Redundancy Scheme Paying Higher Payments to Older Employees was Lawful

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Posted on 14 Nov 2013

A severance scheme under which older employees received higher payments was justified as older employees need more of a financial cushion.

In Lockwood v Department of Work and Pensions, employees received enhanced redundancy payments under the Civil Service Compensation Scheme. L was 26 and received £17,690 less than she would have received had she been over the age of 35. She claimed direct age discrimination. 

The Court of Appeal upheld the tribunal decision that the difference in treatment was objectively justified by the strong social policy objective of providing a financial cushion that reflected the extra problems older workers experience after losing their jobs. The measures adopted were also appropriate and necessary in order to achieve to that aim. The Court of Appeal also accepted that inevitably a banding scheme of this nature will not achieve justice across the board and that it is not practicable to consider severance payments on an individual basis.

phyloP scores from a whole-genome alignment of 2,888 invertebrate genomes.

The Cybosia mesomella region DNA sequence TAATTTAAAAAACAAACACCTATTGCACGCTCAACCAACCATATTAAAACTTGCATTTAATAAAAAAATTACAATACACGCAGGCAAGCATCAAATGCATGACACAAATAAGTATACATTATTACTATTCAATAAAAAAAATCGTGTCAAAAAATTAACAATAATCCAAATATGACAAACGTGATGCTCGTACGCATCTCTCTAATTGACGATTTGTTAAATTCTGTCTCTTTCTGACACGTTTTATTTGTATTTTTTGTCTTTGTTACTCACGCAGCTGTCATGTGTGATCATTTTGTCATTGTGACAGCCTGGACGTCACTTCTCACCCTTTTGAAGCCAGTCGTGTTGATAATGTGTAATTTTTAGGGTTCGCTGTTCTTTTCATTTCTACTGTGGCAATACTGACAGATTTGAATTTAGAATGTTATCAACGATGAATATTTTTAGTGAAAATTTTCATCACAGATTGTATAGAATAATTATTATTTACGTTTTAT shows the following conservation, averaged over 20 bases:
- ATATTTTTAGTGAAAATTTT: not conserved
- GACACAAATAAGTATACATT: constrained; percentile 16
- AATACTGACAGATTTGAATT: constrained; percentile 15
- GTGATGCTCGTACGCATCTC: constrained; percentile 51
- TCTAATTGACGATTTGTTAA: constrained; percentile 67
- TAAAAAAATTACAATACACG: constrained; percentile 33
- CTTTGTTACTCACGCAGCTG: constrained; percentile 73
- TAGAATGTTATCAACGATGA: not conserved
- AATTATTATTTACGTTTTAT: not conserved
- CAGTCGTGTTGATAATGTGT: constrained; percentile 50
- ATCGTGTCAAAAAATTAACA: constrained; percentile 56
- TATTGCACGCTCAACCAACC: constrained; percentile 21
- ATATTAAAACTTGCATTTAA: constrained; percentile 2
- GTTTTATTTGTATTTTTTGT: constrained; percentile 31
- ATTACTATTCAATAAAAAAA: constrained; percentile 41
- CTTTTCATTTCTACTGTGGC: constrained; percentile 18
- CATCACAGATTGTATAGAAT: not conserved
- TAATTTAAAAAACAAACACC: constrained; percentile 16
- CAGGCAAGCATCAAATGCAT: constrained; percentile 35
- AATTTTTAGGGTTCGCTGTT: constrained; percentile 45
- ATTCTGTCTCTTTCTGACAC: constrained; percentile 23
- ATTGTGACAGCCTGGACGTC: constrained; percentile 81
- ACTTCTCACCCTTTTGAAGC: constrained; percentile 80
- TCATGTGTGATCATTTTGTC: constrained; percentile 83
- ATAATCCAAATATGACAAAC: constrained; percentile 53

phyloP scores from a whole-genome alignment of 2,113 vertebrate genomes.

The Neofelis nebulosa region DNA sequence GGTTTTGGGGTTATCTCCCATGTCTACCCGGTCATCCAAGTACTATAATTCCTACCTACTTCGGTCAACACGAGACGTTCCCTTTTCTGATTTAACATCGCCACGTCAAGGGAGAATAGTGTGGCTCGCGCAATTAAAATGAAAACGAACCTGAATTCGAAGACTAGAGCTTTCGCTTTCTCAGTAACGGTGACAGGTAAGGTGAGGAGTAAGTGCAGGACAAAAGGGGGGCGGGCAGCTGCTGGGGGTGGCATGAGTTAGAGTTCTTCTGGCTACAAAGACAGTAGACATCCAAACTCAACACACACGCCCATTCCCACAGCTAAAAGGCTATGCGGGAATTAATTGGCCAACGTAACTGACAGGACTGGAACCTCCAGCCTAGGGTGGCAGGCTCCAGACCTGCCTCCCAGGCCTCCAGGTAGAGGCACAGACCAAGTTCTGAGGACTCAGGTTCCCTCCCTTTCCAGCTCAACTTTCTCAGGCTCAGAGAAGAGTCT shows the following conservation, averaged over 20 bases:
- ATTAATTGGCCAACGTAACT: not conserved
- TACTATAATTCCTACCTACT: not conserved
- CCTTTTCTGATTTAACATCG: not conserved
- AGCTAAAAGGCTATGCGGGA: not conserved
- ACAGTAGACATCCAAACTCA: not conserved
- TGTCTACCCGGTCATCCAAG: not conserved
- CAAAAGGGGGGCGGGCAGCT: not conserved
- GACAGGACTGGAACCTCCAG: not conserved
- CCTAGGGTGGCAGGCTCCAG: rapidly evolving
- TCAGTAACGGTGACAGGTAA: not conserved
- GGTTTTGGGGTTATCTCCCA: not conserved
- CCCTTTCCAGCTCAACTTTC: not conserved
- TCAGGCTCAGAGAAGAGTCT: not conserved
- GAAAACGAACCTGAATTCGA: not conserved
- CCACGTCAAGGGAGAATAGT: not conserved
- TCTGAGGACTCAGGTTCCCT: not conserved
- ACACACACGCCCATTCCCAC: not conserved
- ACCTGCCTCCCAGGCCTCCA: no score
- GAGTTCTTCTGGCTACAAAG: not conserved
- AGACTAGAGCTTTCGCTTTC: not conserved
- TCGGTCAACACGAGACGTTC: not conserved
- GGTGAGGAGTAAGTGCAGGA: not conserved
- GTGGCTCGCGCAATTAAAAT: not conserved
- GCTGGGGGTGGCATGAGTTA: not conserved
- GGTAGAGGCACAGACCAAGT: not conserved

The decision in this case is helpful for employers seeking to justify similar banding schemes. The Court’s acceptance that employers need to justify the scheme as a whole, rather than its application to particular individuals, is particularly useful. Ms Lockwood sought to argue that she had similar financial commitments to older people and that therefore the scheme could not be justified. This argument was rejected by the Court of Appeal.

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